In two minutes I had grasped the difference between breathing deeply with effort and breathing deeply with ease--one exhausted and the other exhilarated.
 
"You are a good student," she said, "remember how to breathe and it will solve many of your problems. Next we have the breathing for stamina. So simple. It is nothing more than this fact--oxygen is vitality, it contains a life principle. Most people use only one third of their lungs, so they get only one third of the energy which is the birthright of the body.
 
"Many people die because they are too tired to breathe. The more they need it the less they can work for it. Regard it as essential as your food. Oxygen is indeed most essential to sparkling strength. Drink it. Eat it.
 
"Some of my feeblest patients have been restored to the vital strength of young men by nothing else than instruction in how to get their rightful supply of oxygen."
 
Now she gave me the little pamphlet of breathing instructions she had had printed for her patients.
 
"There is too much to tell you in an interview. It is merely a return to nature. Now is that sensational?"
 
I agreed that it was not. What was sensational was the fact that her simple routine was then considered abnormal.
 
"Now there is the voice. Treatment by the voice is my own idea though it does stem from my instruction in Tibet in the healing of the body by self-made vibrations. You can do anything with these--induce the warlike temper of a warrior preparing for battle or the stillness which invites extrasensory perception.
 
"I use it to bring the nerve-shattered, trembling patient back to normal.
 
"Now is it not true that emotion affects the tones of the voice? Hysteria rises to a high pitch. Fear is thin and falsetto. Only tranquility is low and pleasing, from the middle of the chest. I teach them the habit of speaking as if they were tranquil and in peaceful command of themselves. To speak self-mastery and breathe self-mastery, and not to bother their heads with their feelings. I will do that. Just speak and breathe as if--"
 
The doctor opened her lovely slim hands. "They like this treatment because it is so easy. They do it faithfully as if--I ask no more of them. Very soon they are."
 
Now she came down from her chair on the little platform and unrolled a slightly padded mat. She put it on the floor.
 
"Lie down on this on your back."
 
I obeyed immediately.
 
She sat on the floor beside me in the folded Buddha position. She arranged my arms a little away from my body with the palms turned up.
 
"Now deliberately relax every muscle down to your last small toe till you are like a rag doll if you are picked up. Now what do you feel?"
 
I felt as if the forces of gravity and the hard floor were pulling every muscle into place and untying knots everywhere. She called it "relaxism." It is a well-known elementary principle but I have never come across anything that releases the circulation of the blood and clears up so much fatigue in so few minutes.
 
Color therapy is standard practice now but it was revolutionary then. She took me into her little treatment room where patients were bathed in the psychological atmospheres of tinted light. Dr. Woodbridge said the color used the principles of physics as well as of psychology. "Light filtered through a color takes that color's frequency. There is a field of frequency round the body. This changes according to the health condition. The blue rate will change the body frequency to its own if the light is powerful enough and the patient is left in the rays long enough."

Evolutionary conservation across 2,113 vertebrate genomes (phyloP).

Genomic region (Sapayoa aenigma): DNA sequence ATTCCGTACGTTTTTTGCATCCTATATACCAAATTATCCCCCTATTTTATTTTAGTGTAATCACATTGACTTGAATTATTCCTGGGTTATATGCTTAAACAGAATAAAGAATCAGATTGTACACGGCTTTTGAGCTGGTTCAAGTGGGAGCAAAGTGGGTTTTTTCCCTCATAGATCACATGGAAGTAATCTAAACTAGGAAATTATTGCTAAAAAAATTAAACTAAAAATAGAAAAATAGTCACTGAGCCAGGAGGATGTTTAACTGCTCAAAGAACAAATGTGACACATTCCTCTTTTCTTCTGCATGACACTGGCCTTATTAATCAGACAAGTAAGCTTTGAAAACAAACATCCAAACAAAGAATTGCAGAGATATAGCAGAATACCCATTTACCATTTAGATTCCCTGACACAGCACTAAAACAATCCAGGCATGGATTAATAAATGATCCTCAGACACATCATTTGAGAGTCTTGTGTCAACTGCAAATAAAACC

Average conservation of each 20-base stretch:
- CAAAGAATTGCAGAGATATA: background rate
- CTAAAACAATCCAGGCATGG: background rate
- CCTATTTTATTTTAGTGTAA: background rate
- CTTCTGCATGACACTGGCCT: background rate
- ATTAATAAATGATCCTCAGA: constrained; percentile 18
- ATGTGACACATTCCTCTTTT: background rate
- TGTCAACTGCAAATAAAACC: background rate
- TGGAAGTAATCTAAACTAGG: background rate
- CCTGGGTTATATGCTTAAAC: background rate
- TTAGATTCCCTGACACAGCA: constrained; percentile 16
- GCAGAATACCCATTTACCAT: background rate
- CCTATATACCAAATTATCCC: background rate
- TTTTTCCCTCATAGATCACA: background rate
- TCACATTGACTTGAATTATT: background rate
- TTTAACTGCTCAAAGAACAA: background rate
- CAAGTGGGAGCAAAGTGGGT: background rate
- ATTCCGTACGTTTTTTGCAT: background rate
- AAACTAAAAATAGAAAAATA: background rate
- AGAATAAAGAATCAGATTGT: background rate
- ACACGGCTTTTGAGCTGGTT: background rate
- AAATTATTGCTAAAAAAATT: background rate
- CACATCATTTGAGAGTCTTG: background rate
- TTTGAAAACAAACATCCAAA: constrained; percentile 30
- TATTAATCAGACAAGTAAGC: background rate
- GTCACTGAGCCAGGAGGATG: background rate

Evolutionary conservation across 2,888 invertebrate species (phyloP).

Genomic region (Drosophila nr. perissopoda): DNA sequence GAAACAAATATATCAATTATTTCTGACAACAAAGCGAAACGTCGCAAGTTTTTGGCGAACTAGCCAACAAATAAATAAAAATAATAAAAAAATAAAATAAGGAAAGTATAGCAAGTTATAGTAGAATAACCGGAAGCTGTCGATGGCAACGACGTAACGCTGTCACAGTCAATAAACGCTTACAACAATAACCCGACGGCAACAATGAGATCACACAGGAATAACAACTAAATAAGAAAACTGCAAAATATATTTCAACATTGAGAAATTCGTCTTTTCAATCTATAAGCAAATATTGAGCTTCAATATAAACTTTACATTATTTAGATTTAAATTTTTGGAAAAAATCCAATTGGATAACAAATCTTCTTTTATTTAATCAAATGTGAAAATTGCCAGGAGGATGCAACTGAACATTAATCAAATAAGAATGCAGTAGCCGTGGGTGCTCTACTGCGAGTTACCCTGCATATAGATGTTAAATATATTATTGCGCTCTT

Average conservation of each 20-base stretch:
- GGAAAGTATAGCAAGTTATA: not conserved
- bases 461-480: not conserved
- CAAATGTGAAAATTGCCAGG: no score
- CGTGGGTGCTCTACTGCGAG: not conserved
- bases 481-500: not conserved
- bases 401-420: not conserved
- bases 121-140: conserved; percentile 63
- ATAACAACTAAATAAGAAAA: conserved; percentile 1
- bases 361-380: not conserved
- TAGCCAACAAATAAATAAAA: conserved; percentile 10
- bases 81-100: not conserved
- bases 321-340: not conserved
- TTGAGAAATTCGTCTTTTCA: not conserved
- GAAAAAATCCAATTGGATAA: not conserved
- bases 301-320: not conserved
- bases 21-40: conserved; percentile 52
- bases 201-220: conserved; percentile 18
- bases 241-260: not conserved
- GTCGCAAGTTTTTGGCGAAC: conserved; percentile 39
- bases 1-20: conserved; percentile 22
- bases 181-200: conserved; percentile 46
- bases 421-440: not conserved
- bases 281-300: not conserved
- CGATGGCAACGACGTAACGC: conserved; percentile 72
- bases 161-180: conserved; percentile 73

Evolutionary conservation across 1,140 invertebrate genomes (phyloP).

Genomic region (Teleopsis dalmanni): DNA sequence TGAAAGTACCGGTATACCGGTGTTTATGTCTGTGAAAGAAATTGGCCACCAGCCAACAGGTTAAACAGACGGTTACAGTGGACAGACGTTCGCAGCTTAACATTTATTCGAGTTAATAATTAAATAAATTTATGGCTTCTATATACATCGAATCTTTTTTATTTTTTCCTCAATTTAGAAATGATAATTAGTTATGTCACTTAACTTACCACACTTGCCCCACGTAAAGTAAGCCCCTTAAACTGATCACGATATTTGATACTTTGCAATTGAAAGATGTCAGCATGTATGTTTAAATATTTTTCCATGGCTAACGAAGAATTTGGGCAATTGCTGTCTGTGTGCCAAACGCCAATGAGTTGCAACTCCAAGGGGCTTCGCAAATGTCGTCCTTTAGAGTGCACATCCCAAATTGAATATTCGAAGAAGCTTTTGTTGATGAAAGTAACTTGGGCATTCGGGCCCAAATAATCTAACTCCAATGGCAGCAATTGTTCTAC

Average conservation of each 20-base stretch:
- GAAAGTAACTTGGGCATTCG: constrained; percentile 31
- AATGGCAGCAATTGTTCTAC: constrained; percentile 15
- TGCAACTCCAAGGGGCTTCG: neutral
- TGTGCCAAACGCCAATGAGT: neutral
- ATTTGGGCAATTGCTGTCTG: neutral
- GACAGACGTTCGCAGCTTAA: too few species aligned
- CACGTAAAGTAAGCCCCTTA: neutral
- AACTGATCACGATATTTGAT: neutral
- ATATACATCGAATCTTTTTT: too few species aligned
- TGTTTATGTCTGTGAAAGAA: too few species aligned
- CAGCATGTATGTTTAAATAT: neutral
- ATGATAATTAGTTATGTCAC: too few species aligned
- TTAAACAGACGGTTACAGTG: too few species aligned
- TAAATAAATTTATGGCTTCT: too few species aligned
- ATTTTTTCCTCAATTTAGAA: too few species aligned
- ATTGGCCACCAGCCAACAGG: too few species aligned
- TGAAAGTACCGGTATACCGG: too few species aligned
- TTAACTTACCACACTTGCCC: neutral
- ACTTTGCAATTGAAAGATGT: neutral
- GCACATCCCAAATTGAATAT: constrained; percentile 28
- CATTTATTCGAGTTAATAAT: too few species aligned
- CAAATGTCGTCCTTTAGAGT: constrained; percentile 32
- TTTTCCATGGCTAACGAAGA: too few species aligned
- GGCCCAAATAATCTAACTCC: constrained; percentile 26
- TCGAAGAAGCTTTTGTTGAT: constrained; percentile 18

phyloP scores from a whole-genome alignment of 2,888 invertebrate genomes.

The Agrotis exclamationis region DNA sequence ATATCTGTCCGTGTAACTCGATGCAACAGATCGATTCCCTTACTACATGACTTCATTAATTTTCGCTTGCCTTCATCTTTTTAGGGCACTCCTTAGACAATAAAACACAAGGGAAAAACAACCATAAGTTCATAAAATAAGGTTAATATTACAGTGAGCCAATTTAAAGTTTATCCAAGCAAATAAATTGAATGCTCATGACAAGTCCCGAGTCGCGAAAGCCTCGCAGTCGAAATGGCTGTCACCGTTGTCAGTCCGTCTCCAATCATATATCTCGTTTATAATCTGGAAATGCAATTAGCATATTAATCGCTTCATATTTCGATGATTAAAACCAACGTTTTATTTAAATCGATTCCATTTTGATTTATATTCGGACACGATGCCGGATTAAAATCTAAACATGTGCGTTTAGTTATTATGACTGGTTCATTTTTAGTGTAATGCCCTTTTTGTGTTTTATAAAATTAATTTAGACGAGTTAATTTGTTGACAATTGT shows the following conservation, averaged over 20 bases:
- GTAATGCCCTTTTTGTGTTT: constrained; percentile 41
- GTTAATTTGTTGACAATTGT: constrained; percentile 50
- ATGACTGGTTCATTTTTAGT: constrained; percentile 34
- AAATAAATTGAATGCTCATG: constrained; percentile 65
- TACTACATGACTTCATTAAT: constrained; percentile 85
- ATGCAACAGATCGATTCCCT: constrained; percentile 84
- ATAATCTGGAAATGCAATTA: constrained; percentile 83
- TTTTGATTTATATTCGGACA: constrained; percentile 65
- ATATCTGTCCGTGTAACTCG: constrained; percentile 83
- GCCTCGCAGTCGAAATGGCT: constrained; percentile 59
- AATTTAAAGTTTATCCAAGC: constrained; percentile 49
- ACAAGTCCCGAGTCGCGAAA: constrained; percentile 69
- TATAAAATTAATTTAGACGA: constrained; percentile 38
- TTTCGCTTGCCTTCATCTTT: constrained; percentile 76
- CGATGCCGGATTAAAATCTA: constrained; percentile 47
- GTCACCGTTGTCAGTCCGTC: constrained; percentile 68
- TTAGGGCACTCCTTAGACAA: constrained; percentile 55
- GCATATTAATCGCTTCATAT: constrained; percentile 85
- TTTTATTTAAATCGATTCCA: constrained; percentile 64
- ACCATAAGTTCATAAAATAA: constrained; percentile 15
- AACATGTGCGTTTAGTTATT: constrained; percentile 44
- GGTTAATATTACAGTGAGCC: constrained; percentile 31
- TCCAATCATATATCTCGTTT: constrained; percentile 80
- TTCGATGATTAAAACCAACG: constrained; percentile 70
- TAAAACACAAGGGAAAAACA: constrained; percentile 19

She answered my question before I asked it. "Yes, you can close your eyes and sleep while the lamp shines on you. A blind man can be healed of certain nervous disorders by light shining through the color blue."
 
She swung into place and switched on in turn the different colored lamps. They were large globes of colored glass of intensely vital colors. Violet, dark blue, light blue, deep yellow, pale yellow, green, orange, dull red, crimson, even a fiery shade of scarlet.
 
"That's a poison color," she said of the latter, "but there are uses for poisons. It can wake a man from melancholia to a state of irritation which can be the first step to returning life."
 
The light shed from these globes in the small white-walled room had such a lambent quality it made the air seem like colored water. The dark blue and the green gave the aspect of one's walking under the sea. The deep yellow was like tropical sunlight. The orange was like desert sunrise. The crimson felt like being caught in flames.
 
"Too much isn't good for you," she said, switching off the orange light. "Come back to the consulting room."
 
We returned to the tranquil presence of the Buddha.
 
"Is that all?" I asked.
 
"It is far from all," she answered. "If you remember and practice any of the things I have told you, you will today have taken the first step on a journey of ten thousand miles; the journey that leads to the power of self-mastery. When you can walk unmolested among wild animals and not be afraid, you will know you have attained it."
 
On further questioning she showed me a newspaper clipping and photograph of herself walking unscathed through a corral of unbroken horses milling around her without molesting her.
 
"If savage animals come near, you speak to them as if you love them," she said. "Naturally they don't understand words but the fearless compassion in your voice starts a telepathic communication. You don't need to speak at all if your inner power--which everyone has--is realized and highly developed."
 
The dim, unremembered servant now entered to announce the arrival of a patient.
 
The doctor from Tibet touched my forehead between the eyes with the tip of her finger giving me a slight electric shock.
 
"Walk on the Path. It is yours. You will tell the truth in your article. Let them know how simple it is to be natural and grow strong on goodness, tranquility, water, and air. I depend on you not to be sensational."
 
I kept my promise. But the editor was not disappointed. She had given me a photograph and he was the only one who had an inside story. He published the article as I wrote it and as she approved it.
 
But he wrote the title. MAYFAIR TEMPLE OF COLOR AND LIGHT.